Racketeer trial lawyer laments missing his dog while in prison 

This is what you call a slap on the wrist for a group of trial lawyers who wreaked havoc on Wall Street, illegally paying their clients to bring suit. They got rich, and they got short prison sentences:

March 19 (Bloomberg) -- The four lawyers who ran Milberg Weiss Bershad Hynes & Lerach LLP, the firm that got investors $45 billion from securities lawsuits against publicly traded companies, are reacquainting themselves with life on the outside now that they’ve left prison.

“I am enjoying my freedom,” Melvyn I. Weiss, 74, said in a phone interview from his apartment in Boca Raton, Florida. “I am honing my skills at golf. I am thinking about the experience I just went through and what I should do with it.”

His former partner, William S. Lerach, 64, was freed March 8. Two others, David J. Bershad, 70, and Steven G. Schulman, 58, left prison in July. Prosecutors said the men, who industrialized the filing of securities fraud class actions, secretly paid clients to pursue such cases, bringing the firm $251 million in attorney fees from 1979 and 2005. All four pleaded guilty. Their old firm, now Milberg LLP, agreed to pay $75 million to end the case.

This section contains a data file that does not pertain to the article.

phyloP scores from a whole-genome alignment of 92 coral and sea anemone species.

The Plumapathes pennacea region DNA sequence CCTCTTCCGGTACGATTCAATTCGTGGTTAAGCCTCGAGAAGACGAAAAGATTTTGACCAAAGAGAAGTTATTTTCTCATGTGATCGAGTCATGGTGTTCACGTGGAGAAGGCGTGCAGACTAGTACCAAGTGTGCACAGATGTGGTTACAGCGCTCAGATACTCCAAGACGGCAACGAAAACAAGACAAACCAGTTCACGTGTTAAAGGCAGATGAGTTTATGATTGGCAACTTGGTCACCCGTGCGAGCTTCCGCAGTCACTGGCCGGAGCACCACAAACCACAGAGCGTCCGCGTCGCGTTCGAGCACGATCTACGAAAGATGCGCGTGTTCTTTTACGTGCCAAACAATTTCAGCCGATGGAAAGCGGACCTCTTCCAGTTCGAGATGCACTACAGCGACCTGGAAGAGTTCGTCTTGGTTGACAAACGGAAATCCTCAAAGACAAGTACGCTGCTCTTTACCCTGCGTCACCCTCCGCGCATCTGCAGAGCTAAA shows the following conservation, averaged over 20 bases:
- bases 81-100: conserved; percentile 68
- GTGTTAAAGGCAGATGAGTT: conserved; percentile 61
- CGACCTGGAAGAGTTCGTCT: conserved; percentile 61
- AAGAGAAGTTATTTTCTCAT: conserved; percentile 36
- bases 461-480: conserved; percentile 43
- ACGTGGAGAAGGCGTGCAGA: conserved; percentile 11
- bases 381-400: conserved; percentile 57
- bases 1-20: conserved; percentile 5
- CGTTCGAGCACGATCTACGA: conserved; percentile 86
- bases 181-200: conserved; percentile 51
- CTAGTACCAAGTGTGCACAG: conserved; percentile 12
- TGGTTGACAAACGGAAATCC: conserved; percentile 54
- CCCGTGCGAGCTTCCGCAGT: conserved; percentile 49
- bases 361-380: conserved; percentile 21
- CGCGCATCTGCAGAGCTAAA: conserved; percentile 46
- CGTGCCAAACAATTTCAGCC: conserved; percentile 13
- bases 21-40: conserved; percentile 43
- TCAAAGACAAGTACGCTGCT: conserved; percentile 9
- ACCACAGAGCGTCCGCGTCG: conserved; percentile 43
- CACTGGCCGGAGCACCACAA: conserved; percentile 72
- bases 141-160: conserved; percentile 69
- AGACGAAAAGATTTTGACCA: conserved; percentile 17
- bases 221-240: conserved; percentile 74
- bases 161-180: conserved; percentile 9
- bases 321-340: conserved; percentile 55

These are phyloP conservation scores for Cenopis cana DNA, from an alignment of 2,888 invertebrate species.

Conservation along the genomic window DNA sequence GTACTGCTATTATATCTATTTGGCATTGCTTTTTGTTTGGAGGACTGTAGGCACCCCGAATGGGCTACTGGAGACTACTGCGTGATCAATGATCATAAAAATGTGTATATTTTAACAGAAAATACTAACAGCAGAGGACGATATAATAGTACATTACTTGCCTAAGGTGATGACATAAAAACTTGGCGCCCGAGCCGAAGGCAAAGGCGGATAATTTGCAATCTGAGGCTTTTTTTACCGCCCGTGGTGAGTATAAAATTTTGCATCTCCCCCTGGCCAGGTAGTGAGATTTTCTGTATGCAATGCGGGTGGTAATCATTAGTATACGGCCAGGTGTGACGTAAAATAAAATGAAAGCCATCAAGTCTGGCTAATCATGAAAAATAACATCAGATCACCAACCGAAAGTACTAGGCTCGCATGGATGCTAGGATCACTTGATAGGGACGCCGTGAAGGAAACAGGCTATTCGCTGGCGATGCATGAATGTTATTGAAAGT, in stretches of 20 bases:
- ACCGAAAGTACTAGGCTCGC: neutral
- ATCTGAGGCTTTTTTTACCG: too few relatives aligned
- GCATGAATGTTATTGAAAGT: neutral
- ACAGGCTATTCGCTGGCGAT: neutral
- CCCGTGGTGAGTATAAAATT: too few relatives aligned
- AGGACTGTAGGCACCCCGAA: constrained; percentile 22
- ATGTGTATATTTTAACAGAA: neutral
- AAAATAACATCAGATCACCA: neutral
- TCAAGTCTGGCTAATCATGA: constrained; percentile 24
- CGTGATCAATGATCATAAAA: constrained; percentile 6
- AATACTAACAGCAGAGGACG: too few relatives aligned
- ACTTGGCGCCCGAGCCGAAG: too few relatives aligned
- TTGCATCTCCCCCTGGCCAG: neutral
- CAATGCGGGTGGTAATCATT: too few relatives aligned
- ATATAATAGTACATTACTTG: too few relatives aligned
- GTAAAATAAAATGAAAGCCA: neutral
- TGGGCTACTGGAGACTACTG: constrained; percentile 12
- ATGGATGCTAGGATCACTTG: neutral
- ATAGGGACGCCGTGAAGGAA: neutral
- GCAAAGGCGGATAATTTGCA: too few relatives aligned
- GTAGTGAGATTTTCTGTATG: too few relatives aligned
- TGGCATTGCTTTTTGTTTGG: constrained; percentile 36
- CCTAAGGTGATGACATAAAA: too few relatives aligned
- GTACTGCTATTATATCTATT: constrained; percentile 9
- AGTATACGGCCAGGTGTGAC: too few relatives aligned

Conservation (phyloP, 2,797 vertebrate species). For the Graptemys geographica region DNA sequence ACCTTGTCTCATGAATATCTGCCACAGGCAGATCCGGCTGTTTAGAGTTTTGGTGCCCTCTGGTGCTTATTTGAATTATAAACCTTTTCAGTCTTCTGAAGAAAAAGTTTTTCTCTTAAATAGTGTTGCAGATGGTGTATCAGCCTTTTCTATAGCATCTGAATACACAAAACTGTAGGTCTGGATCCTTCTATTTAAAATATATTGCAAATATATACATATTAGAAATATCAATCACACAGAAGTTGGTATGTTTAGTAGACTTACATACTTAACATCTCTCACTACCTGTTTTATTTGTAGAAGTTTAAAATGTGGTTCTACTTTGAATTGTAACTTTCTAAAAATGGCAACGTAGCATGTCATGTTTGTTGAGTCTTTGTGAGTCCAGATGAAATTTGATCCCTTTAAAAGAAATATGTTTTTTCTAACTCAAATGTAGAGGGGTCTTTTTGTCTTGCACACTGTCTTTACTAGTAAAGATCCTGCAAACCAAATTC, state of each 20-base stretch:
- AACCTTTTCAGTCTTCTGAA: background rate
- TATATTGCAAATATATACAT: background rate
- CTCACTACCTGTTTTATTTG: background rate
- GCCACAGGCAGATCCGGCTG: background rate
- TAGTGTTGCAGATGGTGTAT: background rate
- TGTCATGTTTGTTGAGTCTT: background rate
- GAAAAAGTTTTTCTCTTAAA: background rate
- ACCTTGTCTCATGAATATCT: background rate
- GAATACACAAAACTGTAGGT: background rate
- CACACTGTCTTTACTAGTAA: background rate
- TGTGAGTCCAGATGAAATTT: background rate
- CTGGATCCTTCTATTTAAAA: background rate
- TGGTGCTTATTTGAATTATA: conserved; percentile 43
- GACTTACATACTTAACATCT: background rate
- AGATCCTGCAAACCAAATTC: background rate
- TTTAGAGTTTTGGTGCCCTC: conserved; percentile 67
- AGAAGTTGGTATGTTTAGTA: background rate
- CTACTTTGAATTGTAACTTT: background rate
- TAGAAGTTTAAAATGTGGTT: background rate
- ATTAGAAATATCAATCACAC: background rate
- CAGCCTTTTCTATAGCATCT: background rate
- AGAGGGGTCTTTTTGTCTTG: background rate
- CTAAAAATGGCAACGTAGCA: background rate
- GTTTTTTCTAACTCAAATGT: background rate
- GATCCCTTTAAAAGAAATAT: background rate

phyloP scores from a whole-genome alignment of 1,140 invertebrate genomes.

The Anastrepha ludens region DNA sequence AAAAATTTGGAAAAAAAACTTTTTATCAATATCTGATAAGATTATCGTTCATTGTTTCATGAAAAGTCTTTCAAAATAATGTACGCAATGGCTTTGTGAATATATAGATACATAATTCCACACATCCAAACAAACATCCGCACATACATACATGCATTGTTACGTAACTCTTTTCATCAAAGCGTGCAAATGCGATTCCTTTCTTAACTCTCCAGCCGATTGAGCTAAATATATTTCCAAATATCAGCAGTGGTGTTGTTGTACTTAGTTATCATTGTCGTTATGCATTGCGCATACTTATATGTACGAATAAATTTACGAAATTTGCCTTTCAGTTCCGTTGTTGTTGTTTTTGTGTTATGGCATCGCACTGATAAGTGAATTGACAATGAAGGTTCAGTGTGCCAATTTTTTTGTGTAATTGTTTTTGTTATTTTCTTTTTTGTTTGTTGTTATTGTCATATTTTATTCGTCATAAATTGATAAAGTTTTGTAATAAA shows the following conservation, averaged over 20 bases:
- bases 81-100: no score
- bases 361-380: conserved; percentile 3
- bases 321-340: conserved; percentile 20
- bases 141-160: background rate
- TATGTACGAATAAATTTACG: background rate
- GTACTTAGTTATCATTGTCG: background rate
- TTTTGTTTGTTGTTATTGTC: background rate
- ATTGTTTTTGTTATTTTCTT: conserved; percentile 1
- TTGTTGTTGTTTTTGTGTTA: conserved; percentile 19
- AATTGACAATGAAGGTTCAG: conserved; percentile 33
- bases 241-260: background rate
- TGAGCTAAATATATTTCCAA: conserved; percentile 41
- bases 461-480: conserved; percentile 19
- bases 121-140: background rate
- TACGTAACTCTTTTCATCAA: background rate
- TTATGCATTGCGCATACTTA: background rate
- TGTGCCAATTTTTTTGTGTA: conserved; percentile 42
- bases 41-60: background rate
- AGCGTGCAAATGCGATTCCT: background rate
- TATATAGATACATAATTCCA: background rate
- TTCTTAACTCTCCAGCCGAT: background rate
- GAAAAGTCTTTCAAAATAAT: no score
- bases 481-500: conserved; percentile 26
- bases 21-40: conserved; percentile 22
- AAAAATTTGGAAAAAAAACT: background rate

Milberg, based in New York, used intermediaries to pay clients who would serve as plaintiffs in shareholder lawsuits, the government said. The practice helped the firm file cases faster than rivals at a time when being first to sue meant it would likely control the case, reap a larger reward in the verdict or settlement, and get bigger fees.

“It’s no fun being in prison,” Lerach said in an interview when asked about his time behind bars. “You are away from your family, your loved ones and your dogs.”

Weiss's was the longest sentence, at 30 months. In prison, they called him "pops."

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